Monday, December 24, 2018

Adoption as God's Children

This coming Sunday could easily be missed. It is the First (and this year only) Sunday after Christmas Day. Most of our liturgical, musical, and homiletic focus is spent on Christmas Eve. Like everyone else, many clergy, musicians, and other worship leaders go on vacation. Even if they don't, they've likely saved sermon prep or organ practice for the other side of Christmas, which means Wednesday, which probably means Thursday or Friday or not at all. I don't blame them. My own daily writing has become, well, less than daily because of the busyness of the pre-Christmas season. I don't blame them (us), but it's still a shame.

On Sunday, those who go to church will hear Paul's message of Christmas hope to the Galatians: "But when the fullness of time had come, God sent his Son, born of a woman, born under the law, in order to redeem those who were under the law, so that we might receive adoption as children." The incarnation, to use a word Paul does not use, is the means by which all of humanity becomes God's adopted children. Once our human nature is united to the divine nature, there is no going back. It may not change God, but it changes us forever.

For Paul, however, this new reality takes on an interesting approach: we are heirs. Think about the specificity of that notion. In a family, many people may have claim to relationship. Even close friends may call someone "mom" or "dad" or "aunt" or "uncle." When it is time for the family to be seated at the funeral, the children of the decedent often ask caretakers and other trusted individuals to join them in the place of honor. But, when it's time to read the will, those close associations don't really count for much.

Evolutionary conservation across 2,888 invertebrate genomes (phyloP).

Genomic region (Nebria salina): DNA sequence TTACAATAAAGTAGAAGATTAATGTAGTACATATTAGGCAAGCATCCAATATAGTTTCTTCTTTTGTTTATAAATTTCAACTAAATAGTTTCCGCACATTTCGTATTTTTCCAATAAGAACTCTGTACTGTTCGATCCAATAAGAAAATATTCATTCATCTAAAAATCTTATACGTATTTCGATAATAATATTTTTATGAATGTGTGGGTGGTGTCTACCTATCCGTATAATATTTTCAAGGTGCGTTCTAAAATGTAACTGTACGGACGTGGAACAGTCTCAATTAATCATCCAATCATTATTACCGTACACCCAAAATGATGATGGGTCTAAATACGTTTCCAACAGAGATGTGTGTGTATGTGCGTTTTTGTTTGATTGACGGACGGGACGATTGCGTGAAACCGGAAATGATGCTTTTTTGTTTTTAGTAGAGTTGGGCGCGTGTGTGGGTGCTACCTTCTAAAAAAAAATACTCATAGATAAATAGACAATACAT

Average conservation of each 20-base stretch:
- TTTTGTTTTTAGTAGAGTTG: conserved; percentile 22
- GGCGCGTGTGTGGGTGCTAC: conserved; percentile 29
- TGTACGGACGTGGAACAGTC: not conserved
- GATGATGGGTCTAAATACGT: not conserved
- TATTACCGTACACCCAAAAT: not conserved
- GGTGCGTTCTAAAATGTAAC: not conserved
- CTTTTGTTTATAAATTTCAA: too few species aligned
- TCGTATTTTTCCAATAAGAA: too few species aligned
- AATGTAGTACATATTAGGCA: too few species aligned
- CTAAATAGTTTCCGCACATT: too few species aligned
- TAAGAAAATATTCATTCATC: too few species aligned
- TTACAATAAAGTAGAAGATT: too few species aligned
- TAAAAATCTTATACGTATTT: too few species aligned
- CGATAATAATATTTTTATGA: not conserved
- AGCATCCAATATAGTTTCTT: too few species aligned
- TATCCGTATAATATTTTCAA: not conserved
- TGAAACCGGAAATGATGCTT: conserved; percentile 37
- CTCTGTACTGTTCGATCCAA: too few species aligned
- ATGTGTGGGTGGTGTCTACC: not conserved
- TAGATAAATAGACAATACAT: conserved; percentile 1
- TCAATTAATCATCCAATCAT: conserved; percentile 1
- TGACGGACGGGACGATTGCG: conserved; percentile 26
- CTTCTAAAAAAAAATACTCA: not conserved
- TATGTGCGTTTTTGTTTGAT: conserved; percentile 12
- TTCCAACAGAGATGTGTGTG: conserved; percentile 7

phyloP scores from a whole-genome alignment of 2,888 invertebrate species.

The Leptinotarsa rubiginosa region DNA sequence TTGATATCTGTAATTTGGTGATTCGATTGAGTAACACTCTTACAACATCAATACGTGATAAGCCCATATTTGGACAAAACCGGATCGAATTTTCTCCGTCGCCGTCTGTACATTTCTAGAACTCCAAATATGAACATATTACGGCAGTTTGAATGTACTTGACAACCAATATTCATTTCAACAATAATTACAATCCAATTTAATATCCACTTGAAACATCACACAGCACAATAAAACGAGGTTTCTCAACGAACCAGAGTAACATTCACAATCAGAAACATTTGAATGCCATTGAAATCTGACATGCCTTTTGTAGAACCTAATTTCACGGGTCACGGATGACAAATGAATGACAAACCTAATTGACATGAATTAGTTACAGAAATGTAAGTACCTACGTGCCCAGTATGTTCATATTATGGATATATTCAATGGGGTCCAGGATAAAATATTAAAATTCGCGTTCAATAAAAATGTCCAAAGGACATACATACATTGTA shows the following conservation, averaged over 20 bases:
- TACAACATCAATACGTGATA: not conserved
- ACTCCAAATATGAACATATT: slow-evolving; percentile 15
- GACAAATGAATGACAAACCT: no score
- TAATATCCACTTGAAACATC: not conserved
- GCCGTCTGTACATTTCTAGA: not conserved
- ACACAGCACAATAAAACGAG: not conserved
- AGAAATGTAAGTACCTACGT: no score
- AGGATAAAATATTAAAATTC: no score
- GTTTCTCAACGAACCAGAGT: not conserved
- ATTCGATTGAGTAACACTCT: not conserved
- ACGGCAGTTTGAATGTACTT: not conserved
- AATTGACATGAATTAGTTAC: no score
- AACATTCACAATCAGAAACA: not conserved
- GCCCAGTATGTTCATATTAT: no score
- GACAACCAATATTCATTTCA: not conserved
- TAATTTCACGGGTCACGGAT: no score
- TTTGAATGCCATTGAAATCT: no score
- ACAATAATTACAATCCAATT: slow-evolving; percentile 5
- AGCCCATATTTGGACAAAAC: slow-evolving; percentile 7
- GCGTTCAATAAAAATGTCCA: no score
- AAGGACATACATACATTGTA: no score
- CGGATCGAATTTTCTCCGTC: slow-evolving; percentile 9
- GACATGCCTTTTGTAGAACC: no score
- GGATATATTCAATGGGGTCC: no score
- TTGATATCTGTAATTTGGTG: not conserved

Yet, in Christ, we are heirs. We are direct-line inheritors of the riches that God bestows upon us. We are not third-cousins or distant kin but heirs. The distinction Paul makes between slaves and heirs carries some cultural baggage that deserves unpacking, but the point he seems to be making is the totality with which the incarnation changes our identity. Even the children of Israel, Paul writes, were under a disciplinarian--a pedagogue, a teacher, a trainer--in the covenanted law. That does not necessarily imply a conditional relationship, but it does imply an incomplete one. The law is not wrong, nor is it bad, but its work was unfinished until all of humanity found its heir-ship in the birth of God's Son.

Although we often (and rightly) think of Paul as cross-centered, some of Paul's strongest and richest theology is incarnational. In Christ, there is no Jew or Greek, no slave or free, no male or female (Gal. 3:28). For if many died through Adam's trespass, much more have the grace of God and the free gift by the grace of that one man Jesus Christ abounded for many (Rom. 5:15). This Sunday, as we continue our celebration of the incarnation, we are reminded of an important truth: we are God's children--not a loosely connected extended family but direct-line descendants and heirs. Each of us and all of us belong to God as if we were God's only beloved daughter or son. It is not some abstraction that God has taken upon God's self. It is our nature--your nature, my nature--that is united with the divine in the incarnation.

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